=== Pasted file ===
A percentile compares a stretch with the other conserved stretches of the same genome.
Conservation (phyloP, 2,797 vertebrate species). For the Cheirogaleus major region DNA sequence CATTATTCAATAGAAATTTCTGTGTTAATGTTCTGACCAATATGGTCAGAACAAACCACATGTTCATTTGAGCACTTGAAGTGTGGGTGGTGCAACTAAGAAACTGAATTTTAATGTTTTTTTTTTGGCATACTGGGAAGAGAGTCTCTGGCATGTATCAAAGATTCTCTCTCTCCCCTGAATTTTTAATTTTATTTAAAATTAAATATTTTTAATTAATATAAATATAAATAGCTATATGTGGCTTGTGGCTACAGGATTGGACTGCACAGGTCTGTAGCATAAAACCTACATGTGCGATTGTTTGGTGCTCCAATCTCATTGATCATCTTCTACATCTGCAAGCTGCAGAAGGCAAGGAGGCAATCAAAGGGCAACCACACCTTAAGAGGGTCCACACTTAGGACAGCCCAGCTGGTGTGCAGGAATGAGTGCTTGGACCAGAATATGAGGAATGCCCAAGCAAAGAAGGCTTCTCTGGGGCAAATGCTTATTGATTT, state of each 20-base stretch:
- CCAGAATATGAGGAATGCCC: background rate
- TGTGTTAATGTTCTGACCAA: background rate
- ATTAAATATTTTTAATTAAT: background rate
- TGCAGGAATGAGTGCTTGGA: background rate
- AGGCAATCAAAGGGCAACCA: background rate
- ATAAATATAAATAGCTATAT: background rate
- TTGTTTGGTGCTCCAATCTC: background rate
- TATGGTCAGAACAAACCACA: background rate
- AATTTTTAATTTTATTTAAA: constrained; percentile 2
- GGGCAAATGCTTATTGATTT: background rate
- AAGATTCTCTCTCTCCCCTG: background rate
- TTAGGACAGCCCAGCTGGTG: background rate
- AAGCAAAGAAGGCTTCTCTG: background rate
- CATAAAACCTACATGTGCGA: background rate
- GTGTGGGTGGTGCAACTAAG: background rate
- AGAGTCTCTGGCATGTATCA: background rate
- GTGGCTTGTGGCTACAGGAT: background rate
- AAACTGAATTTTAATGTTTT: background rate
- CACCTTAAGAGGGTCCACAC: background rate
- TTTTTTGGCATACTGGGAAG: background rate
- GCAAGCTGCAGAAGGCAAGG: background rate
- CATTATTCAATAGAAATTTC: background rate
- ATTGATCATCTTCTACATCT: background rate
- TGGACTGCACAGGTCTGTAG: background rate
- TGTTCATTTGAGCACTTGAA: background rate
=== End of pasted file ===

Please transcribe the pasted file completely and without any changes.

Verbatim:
A percentile compares a stretch with the other conserved stretches of the same genome.
Conservation (phyloP, 2,797 vertebrate species). For the Cheirogaleus major region DNA sequence CATTATTCAATAGAAATTTCTGTGTTAATGTTCTGACCAATATGGTCAGAACAAACCACATGTTCATTTGAGCACTTGAAGTGTGGGTGGTGCAACTAAGAAACTGAATTTTAATGTTTTTTTTTTGGCATACTGGGAAGAGAGTCTCTGGCATGTATCAAAGATTCTCTCTCTCCCCTGAATTTTTAATTTTATTTAAAATTAAATATTTTTAATTAATATAAATATAAATAGCTATATGTGGCTTGTGGCTACAGGATTGGACTGCACAGGTCTGTAGCATAAAACCTACATGTGCGATTGTTTGGTGCTCCAATCTCATTGATCATCTTCTACATCTGCAAGCTGCAGAAGGCAAGGAGGCAATCAAAGGGCAACCACACCTTAAGAGGGTCCACACTTAGGACAGCCCAGCTGGTGTGCAGGAATGAGTGCTTGGACCAGAATATGAGGAATGCCCAAGCAAAGAAGGCTTCTCTGGGGCAAATGCTTATTGATTT, state of each 20-base stretch:
- CCAGAATATGAGGAATGCCC: background rate
- TGTGTTAATGTTCTGACCAA: background rate
- ATTAAATATTTTTAATTAAT: background rate
- TGCAGGAATGAGTGCTTGGA: background rate
- AGGCAATCAAAGGGCAACCA: background rate
- ATAAATATAAATAGCTATAT: background rate
- TTGTTTGGTGCTCCAATCTC: background rate
- TATGGTCAGAACAAACCACA: background rate
- AATTTTTAATTTTATTTAAA: constrained; percentile 2
- GGGCAAATGCTTATTGATTT: background rate
- AAGATTCTCTCTCTCCCCTG: background rate
- TTAGGACAGCCCAGCTGGTG: background rate
- AAGCAAAGAAGGCTTCTCTG: background rate
- CATAAAACCTACATGTGCGA: background rate
- GTGTGGGTGGTGCAACTAAG: background rate
- AGAGTCTCTGGCATGTATCA: background rate
- GTGGCTTGTGGCTACAGGAT: background rate
- AAACTGAATTTTAATGTTTT: background rate
- CACCTTAAGAGGGTCCACAC: background rate
- TTTTTTGGCATACTGGGAAG: background rate
- GCAAGCTGCAGAAGGCAAGG: background rate
- CATTATTCAATAGAAATTTC: background rate
- ATTGATCATCTTCTACATCT: background rate
- TGGACTGCACAGGTCTGTAG: background rate
- TGTTCATTTGAGCACTTGAA: background rate